Magical though it seems, a simple geometric principle is the secret behind this fixture. With it, the bit can easily be centered across the workpiece.
Centering a hole or a mortise or a groove on the edge of a workpiece is always tough. Measuring and scribing layout lines isn't error-free. Setting up a guide can't be error-free. You can get the cut dose to center, but it is seldom really on center.
Here's a simple baseplate that can be made in a short time. And it will almost magically center a cut on a work-piece. The baseplate has two pins projecting from it. You set the router atop the workpiece, with a pin on each side. Twist the router to bring both pins in contact with the work; the hit will automatically be centered on the work.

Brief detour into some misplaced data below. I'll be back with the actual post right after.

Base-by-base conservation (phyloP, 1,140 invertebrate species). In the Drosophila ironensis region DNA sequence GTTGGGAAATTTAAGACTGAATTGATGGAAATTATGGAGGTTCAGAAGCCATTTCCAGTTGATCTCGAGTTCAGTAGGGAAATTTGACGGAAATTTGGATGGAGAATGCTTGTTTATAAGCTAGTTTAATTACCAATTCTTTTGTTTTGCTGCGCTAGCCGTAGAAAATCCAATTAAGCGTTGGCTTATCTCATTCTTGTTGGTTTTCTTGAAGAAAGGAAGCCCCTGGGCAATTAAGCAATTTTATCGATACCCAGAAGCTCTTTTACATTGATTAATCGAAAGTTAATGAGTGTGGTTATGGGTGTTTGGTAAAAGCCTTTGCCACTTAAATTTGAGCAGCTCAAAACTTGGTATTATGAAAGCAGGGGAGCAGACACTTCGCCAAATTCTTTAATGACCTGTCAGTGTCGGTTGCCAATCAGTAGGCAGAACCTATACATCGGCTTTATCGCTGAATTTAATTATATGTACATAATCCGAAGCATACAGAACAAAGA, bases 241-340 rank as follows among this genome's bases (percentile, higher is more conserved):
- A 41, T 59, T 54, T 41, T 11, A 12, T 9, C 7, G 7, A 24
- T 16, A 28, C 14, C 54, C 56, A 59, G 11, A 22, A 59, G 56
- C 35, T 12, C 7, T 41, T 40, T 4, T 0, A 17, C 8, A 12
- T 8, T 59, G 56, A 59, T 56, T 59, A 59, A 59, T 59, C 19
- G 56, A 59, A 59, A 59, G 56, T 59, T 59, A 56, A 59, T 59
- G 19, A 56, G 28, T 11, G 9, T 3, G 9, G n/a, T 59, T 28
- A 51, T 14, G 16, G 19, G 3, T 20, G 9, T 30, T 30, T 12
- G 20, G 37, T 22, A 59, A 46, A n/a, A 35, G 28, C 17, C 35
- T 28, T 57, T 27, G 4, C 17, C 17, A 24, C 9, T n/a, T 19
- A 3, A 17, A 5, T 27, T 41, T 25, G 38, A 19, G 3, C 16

The trick is simple geometry, lite pins must be equidistant from the bit axis and must be on a straight line that passes through the bit axis. The bit will always be equidistant trom them, regardless of the angle from which you measure.
As in all magic, precision apparatus used with well-practiced skill is die key to success. In making the baseplate, you must be precise. Lay out and drill all the ncccs-sirv holes carefully. Before using the baseplate on good work, practice. Use of the baseplate requires steadiness. Hie fixture is firmly attached to the router, but it doesn't fix the router to the workpiece. Keeping the router square on the work and the pins in contact with the work is the operator's job.
I've seen this son of baseplate fitted to a fixed-base router, but there's more sense. I think, in using it on a plunge router. You can't make a through cu; with it. simply because both pins must be in contact with the work. Depending upon the pin placement, you must begin and end any cut 2 to 3 inches from the end of the work. Stopped cuts like these are the stuff of the plunge router, not the fixed-base router.
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